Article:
My son is such a perfectionist. He gives up so easily and gets frustrated and even angry at himself when he makes a mistake or can’t do something perfectly on his first try. He literally cries over spilt milk. But more worrisome is school work. If his letters aren’t perfect he just crunches up the paper in a ball and wont’ try again. I think this attitude has to be dealt with now before it hurts his grades.
A not perfect mom
Dear Not Perfect,
You are wise to want to tackle this now, as perfectionism can really reduce one’s progress and enjoyment in life! Perfectionism is a form of rigid, absolutistic thinking. It’s also one half of the dualistic though that “if you are not perfect, you must be worthless”. Of course, this is not true at all, but it would help you understand why he gets so emotional when he makes a simple mistake like spilling milk. Young children are brilliant observers, but they do come up with some pretty lousy conclusions given the immaturity of their brain development. The thought “if I am to ensure my safety and worth, do everything perfectly” is a crumby formula for life. In fact, learning to embrace and learn from mistakes is one of the best formulas for life success! So, how do we go about changing his beliefs? How do we challenge his mistaken formula for worth? Here are a couple of suggestions, all of which you can tackle at your own pace over time.
1) Make More Mistakes
Kids often see adults as being these masterful giants who know how to do everything right. Demonstrate with grace and humour how to be sloppy and perform poorly at things. Model being curious and gentle with yourself when you fail. Make a mistake or do something haphazardly. Try phrases such as; “that’s good enough for me”, “that didn’t turn out the way I expected – oh well”, “Oops, that was an epic fail, but I am learning so much!”, or “I am mistaking my way to success!”.
2) Reflective listening and Meta-Communication
When a child has a mistaken belief, it is beyond their conscious awareness. One way to bring their belief into their conscious mind is to reflect back to them your best guess at what is happening internally for them, without challenging it. This helps them affix language to their internal process which in turn helps them understand themselves better. It also shows them you understand where they are coming from and what they are going through. Here are some examples:
“It seems it’s really important to you that your letters look just right”
“I can see you are angry that the vision you had in your head of how the picture should look is not matching what you actually drew and that is upsetting you.”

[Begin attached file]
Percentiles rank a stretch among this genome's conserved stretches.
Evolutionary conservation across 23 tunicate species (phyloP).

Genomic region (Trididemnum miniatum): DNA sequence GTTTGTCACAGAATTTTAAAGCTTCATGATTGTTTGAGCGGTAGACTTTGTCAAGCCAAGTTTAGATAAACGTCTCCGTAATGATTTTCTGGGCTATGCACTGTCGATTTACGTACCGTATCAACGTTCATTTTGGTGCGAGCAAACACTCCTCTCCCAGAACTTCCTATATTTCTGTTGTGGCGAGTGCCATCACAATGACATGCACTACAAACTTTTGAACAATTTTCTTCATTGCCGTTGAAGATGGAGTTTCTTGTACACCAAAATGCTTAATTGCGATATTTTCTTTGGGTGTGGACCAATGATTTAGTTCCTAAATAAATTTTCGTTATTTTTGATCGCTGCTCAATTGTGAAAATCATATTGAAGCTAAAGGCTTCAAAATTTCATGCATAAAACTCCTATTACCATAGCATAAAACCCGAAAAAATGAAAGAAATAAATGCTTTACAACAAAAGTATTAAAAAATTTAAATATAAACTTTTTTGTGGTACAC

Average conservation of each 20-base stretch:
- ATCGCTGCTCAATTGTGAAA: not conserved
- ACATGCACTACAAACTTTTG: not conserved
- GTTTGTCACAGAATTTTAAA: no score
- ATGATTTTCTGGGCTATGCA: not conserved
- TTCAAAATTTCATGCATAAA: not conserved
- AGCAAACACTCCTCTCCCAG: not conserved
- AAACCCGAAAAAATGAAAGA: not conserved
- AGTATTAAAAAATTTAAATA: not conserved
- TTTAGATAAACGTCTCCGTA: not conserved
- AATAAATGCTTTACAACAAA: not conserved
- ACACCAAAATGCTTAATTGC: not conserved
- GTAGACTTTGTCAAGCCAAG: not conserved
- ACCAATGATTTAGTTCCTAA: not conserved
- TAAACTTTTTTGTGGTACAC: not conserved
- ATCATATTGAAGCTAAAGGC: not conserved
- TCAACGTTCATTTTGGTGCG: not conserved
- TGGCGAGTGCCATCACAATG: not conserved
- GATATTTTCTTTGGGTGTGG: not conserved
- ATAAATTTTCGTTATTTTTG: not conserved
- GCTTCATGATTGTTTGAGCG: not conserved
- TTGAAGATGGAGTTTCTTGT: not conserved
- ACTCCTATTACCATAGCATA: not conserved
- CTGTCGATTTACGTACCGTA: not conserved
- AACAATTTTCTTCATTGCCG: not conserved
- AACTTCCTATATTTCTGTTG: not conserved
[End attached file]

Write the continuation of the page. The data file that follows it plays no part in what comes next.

“it’s important to you to get it just right”
“you like things to be perfect”
“you like to beat yourself up because you what to show that you won’t tolerate anything less than perfect for yourself”
3) Stop Praising and Punishing
Praise and punishment are two sides of the same coin. They both involve parental judgement. Basically, these tactics work by saying “If you do something right – I will reward you with praise and approval (love)” and conversely, “if you do something wrong, I will hurt you, or withdrawal my approval (love)”. The child then ties his loveable-ness and worth to his behaviours. As many parenting experts recommend, we need to separate the deed from the doer. This means kids need to know they are worthy and lovable regardless of how they behave or perform or what they accomplish. They are loved just as they are, even when they make mistakes and are not perfect! It is not earned through doing and performance, just “being” them is enough.
4) Start Encouraging Instead
Encouragement from a parent helps develop a child’s courage. Courage doesn’t mean putting an end to a child’s fear, but rather teaches the child to feel afraid and proceed anyways. In essence, its’ developing the child’s courage to be imperfect! It’s the courage to see a challenge and tackle it, even without knowing how the outcome will be. It’s the courage to do things because they are worth doing and without worrying about your prestige. In order to instill this courage parents, need to learn how to be encouraging WITHOUT using praise. Encouragement focusses on improvement, effort, persistence, trying, stick-to-itiveness and the process or journey rather than focussing on the end goal of something being “perfect” and “complete”.
5) Share Famous Stories of Mistake Making
Watch the profiles of the Olympic athletes and their hours of training. Read stories of famous inventors and how many failed inventions they had before they hit pay dirt. Discuss baseball batting averages. Yup – mostly they fail! What about the first draft paintings of famous artists before the final work of art is framed and hung in a museum. Keep bring these examples up whenever you can squeeze it into the conversation.
We can’t expect every parent to be the change agent for their kids’ psychological issues. There are ways that experts work with children that require specialized training. If you are not making progress with any of these ideas, why not check in with a therapist. It won’t hurt and it’s always better to nip things in the bud.